Conversation is something so interwoven within the fabric of the everyday, that it is in many regards taken for granted. Its ubiquity belies its beauty and power. In the field of the curatorial there exists a plethora of conversational content residing in every layer of the curatorial process. Quoting Maria Lind:
“Is there something we can call ‘the curatorial’? Something that manifests itself in their activities of a curator, whether employed or independent, trained as an artist or as an art historian? It is clear that curating is much more than making exhibitions… But can we speak of ‘the curatorial’ beyond ‘curating in the expanded field’: as a multidimensional role that includes critique, editing, education, and fundraising?”
There are some who have made conversation an art and employ it with alacrity and elegance. Conversation and the curatorial have a symbiotic relationship. One catalyses the other: from idea conception, negotiation and installation of work, to reception and critique of an exhibition or project.
The following is a brief overview of my recently completed PhD research in curatorial practice exploring the role of conversation within the writing of a supplementary history, or rather supplementary histories of the curatorial. I examined the role of conversation in the curatorial and how and when one can capture that which more often than not slips off the record and thus is devalued in the writing of the history of the field.
The premise of my research was that, as both medium and tool, conversation can open up avenues and work in a way that reflects back on the curatorial process itself. Conversation and its thoroughly interstitial nature sometimes defies capture. As such, it falls off the pages of the writing its history. Also, if observed, it can change the conversational content, rupture rapport or create a theatricality to the exchange. I experimented with how to record these moments and in doing so managed to predict when interesting conversation was in the offing, how to broker conversation and when to press record as it relates to the curatorial. Of course, conversation is not the exclusive medium for presentation, critique, or initiation of the curatorial. However, its presence in the form of ‘in-conversation’ events and transcriptions of conversations in publication format became a source of irritation for me. So much so, that I wanted to pin down what we truly mean by conversation and its purpose. The use of the term conversation in contemporary art is riddled with misnomer practices and semantic misattribution. Conversation should be a free flow of ideas, unrehearsed, thoroughly reciprocal and without a preconceived end point. What distinguishes conversation from other exchange is in this inherent reciprocity of listening and response. Compared to debate, discussion or chit-chat, a potential meeting of the minds reigns over adversarial combat.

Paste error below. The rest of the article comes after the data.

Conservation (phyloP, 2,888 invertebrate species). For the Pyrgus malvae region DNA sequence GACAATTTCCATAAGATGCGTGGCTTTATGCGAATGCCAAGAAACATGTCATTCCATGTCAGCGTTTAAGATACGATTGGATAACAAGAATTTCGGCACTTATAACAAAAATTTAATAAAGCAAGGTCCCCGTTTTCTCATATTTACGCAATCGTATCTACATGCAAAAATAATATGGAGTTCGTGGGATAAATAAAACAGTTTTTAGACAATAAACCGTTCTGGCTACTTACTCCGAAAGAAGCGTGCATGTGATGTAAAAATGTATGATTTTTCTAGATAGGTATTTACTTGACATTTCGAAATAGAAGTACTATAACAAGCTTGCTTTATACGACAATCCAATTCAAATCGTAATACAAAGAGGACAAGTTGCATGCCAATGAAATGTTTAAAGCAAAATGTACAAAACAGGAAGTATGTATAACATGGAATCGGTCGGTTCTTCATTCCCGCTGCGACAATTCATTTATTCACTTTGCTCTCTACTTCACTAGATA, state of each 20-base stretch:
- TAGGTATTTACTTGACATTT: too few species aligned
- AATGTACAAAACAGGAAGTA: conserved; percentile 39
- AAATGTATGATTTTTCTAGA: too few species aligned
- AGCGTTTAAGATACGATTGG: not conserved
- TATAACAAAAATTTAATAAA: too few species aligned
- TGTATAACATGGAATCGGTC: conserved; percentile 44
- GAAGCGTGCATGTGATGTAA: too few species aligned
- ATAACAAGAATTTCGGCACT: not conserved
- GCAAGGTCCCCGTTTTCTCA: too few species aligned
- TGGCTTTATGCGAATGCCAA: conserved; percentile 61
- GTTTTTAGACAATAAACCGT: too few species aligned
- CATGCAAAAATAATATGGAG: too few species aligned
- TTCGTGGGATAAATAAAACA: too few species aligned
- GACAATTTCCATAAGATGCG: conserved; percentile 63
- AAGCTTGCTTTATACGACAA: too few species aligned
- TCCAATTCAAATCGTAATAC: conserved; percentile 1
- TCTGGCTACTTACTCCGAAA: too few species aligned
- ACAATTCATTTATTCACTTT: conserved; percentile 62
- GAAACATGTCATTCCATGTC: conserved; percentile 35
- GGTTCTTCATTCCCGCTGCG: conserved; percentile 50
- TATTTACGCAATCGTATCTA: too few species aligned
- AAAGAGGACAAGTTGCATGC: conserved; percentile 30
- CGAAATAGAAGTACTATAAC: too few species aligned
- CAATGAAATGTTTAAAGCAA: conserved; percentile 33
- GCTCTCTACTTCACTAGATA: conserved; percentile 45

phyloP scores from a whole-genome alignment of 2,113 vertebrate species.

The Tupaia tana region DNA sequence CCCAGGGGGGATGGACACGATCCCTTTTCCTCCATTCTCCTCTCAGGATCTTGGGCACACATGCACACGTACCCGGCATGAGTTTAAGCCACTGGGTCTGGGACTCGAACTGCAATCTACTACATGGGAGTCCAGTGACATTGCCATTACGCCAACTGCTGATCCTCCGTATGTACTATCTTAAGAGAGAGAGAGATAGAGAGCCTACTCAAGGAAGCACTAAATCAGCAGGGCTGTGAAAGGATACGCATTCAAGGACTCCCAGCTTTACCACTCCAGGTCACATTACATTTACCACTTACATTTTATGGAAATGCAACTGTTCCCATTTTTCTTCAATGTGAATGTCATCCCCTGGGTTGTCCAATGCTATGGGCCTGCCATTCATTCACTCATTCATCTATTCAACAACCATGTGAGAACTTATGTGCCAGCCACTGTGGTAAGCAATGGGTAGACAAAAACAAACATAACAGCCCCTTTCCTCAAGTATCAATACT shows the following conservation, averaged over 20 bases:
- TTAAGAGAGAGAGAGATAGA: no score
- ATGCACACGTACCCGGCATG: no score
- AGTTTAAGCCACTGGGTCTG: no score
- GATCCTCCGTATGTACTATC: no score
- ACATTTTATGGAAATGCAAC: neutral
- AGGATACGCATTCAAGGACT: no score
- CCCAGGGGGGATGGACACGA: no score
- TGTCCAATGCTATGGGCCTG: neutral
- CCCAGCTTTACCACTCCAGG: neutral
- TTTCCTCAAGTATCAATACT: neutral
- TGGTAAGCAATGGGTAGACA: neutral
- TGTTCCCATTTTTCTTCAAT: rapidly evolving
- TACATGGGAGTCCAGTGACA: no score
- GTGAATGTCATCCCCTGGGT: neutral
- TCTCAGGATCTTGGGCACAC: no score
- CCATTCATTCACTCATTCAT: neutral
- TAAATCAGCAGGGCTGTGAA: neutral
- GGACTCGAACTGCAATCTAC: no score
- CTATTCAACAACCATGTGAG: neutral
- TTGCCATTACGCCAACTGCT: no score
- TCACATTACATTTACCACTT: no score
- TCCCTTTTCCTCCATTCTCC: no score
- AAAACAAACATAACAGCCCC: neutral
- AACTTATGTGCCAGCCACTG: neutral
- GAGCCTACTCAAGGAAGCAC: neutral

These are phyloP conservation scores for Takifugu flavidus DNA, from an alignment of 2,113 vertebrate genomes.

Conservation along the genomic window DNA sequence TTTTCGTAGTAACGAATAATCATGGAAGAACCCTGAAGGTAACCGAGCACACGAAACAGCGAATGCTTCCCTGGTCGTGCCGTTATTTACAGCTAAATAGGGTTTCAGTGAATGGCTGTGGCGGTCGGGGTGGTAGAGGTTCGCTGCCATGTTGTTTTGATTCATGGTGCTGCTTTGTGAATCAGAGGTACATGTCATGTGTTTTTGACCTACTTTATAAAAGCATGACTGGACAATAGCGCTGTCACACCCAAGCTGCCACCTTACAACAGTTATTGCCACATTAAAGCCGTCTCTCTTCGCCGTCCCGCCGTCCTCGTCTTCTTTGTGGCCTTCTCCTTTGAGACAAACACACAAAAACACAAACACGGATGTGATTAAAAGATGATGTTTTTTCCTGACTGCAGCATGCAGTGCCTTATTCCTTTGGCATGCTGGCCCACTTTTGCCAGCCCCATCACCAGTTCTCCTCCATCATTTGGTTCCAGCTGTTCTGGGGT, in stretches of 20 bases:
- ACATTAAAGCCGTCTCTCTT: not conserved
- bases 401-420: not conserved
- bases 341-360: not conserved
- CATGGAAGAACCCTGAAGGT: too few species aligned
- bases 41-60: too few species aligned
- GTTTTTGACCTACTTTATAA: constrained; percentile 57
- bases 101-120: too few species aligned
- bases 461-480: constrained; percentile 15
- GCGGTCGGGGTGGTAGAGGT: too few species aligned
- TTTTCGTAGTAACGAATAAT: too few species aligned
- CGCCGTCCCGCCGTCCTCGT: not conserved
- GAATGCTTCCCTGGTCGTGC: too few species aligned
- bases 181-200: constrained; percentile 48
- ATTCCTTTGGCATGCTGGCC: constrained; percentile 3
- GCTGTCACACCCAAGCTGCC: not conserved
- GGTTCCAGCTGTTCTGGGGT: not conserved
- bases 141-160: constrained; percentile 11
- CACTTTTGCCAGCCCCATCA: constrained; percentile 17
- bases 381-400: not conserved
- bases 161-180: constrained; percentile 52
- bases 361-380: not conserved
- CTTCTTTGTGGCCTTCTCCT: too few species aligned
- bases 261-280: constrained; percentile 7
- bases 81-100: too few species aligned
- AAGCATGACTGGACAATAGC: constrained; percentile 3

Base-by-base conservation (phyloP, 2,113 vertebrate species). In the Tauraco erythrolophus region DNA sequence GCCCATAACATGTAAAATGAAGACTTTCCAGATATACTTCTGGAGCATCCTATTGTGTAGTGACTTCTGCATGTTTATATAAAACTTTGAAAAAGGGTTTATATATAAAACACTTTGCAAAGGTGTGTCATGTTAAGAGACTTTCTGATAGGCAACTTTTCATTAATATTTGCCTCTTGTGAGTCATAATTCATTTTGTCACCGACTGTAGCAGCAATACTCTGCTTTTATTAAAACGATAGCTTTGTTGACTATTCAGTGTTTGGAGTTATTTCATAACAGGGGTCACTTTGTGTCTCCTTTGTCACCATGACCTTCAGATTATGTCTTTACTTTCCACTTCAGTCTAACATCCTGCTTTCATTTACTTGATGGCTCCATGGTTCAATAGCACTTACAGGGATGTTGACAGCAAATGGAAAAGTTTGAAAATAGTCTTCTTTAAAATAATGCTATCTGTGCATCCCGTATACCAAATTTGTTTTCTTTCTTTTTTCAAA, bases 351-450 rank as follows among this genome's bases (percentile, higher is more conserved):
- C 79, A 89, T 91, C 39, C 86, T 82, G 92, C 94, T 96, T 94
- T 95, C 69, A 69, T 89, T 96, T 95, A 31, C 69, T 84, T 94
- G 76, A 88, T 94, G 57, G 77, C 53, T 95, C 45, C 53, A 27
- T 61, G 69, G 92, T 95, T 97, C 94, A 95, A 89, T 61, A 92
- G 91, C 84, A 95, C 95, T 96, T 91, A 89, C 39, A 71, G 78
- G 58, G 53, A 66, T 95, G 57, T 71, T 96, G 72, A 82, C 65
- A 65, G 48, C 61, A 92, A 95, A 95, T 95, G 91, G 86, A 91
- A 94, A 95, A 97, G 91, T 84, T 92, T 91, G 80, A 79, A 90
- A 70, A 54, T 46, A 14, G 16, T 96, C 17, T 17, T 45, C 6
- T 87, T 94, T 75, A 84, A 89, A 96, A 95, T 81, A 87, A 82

Conversation takes many forms and we are invited all over the internet to ‘join the conversation’. Of course, my eyes and ears are drawn to its presence so I am aware of the zeitgeist nature of its occurrence in the contemporary art landscape. My interest however, is in the oral nature of conversation and is looking at the fragility and nuance of the medium. The PhD journey took me into private, intimate spaces such as homes and studios, and also slipped into hectic moments of the opening of an art biennial such as Manifesta 8.
The dining table as a convivial space has long been valued as an arena for exchange. Of course we can and should not record everything. However, there are content-rich moments which in the writing of the history of the field of the curatorial are often neatly edited away and banished into silence. An attentiveness to the initiation or identification of the such spaces and moments would not only increase the capture of the relationally heavy content involved in the curatorial, but would also represent its polyphonic nature. Some people are great conversationalists, some are story-tellers and some articulate themselves eloquently on the page. Such diversity is necessary and exists within curatorial practice. It is however to these beautiful, complicated moments of exchange that I would encourage attention to be turned. For example, in the manner in which we talk of conversation, in order to avoid misnomer practices (‘in-conversation’ events are often staged presentations).
My research, Continuous Curatorial Conversations, is the prelude to a great many conversations and my recordings to date are, as the research title emphasises, ‘continuous’. They are networked within a time and space and I encourage others to initiate, record and present such moments on www.continuous-curatorial-conversation.org which is currently completing beta-testing stage. The audio is raw and unedited so as to retain elements of the moment of the encounter. I retain the clink of the coffee cup, the sound of a passing moped, and the silence as those engrossed in conversation contemplate their response or reflect on what has just been said. I know that not everyone will view conversation as such a fragile and beautiful exchange filled with intrinsic value. However, I would argue that it is in no small part, how we get things done, make decisions and communicate within the field of the curatorial. As such, to overlook, misrepresent or undervalue it compared to its textual counterpart, is to slice off a significant proportion of the ‘doing’ and ‘thinking’ of the curatorial. With time, tagging of the files and user upload of content will identify areas of interest, repetition and expand an awareness of conversation within the professional field. I encourage you to join this conversation.
Contact Alexandra (email@example.com) for any further information or upload enquiries.